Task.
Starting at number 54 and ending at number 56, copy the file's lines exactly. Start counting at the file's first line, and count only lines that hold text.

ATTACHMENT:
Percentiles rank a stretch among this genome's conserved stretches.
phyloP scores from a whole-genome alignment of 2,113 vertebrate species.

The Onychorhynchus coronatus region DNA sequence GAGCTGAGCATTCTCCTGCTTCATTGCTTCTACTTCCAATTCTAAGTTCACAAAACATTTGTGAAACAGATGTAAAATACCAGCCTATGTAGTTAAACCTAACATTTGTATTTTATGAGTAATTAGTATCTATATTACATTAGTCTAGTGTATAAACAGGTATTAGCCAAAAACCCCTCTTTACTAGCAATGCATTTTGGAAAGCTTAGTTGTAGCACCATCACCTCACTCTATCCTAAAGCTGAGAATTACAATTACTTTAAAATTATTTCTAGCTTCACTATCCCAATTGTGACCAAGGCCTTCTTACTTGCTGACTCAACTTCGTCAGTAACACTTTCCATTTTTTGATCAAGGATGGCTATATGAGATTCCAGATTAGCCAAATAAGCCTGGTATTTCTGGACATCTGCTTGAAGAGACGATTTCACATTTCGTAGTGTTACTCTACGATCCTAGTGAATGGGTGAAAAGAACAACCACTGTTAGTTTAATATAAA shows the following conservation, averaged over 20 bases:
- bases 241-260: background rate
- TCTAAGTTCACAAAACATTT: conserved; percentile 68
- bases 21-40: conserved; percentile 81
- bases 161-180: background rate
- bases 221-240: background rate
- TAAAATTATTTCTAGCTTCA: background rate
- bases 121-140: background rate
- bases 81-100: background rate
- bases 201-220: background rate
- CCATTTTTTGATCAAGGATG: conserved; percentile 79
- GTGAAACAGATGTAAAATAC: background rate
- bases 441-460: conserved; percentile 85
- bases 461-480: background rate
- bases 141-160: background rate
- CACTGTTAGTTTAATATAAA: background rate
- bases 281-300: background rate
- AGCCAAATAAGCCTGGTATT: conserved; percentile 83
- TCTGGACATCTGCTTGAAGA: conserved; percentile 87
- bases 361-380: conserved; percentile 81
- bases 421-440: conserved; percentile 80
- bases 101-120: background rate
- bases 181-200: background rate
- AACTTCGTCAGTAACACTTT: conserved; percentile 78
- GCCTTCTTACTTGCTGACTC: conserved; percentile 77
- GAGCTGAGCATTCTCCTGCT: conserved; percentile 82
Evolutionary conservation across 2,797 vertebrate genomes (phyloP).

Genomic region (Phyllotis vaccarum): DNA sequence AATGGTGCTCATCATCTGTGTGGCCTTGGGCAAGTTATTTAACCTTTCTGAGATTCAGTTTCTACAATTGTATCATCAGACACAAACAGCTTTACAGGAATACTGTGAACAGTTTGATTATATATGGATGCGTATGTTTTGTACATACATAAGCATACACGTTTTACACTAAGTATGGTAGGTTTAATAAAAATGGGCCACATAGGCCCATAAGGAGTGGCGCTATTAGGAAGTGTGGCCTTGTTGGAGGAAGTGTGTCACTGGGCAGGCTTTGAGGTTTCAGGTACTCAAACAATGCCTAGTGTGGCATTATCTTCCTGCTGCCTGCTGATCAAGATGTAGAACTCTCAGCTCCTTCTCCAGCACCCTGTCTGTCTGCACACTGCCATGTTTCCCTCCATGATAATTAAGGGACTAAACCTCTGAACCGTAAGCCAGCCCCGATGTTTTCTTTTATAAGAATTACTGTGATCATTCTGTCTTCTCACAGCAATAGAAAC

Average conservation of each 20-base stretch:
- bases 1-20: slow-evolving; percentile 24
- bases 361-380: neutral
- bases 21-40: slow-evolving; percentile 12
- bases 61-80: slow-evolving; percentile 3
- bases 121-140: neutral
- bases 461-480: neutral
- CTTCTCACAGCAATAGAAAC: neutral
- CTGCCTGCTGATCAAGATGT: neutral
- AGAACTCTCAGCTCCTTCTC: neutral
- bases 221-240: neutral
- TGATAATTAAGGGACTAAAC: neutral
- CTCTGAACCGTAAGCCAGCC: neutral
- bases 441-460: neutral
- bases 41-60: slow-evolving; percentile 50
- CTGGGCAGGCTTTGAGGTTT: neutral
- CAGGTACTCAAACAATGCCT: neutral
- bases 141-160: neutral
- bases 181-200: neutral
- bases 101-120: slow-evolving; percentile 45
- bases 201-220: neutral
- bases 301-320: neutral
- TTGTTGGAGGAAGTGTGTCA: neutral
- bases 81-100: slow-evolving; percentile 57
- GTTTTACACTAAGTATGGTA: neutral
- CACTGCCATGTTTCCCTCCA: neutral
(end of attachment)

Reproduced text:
- bases 81-100: slow-evolving; percentile 57
- GTTTTACACTAAGTATGGTA: neutral
- CACTGCCATGTTTCCCTCCA: neutral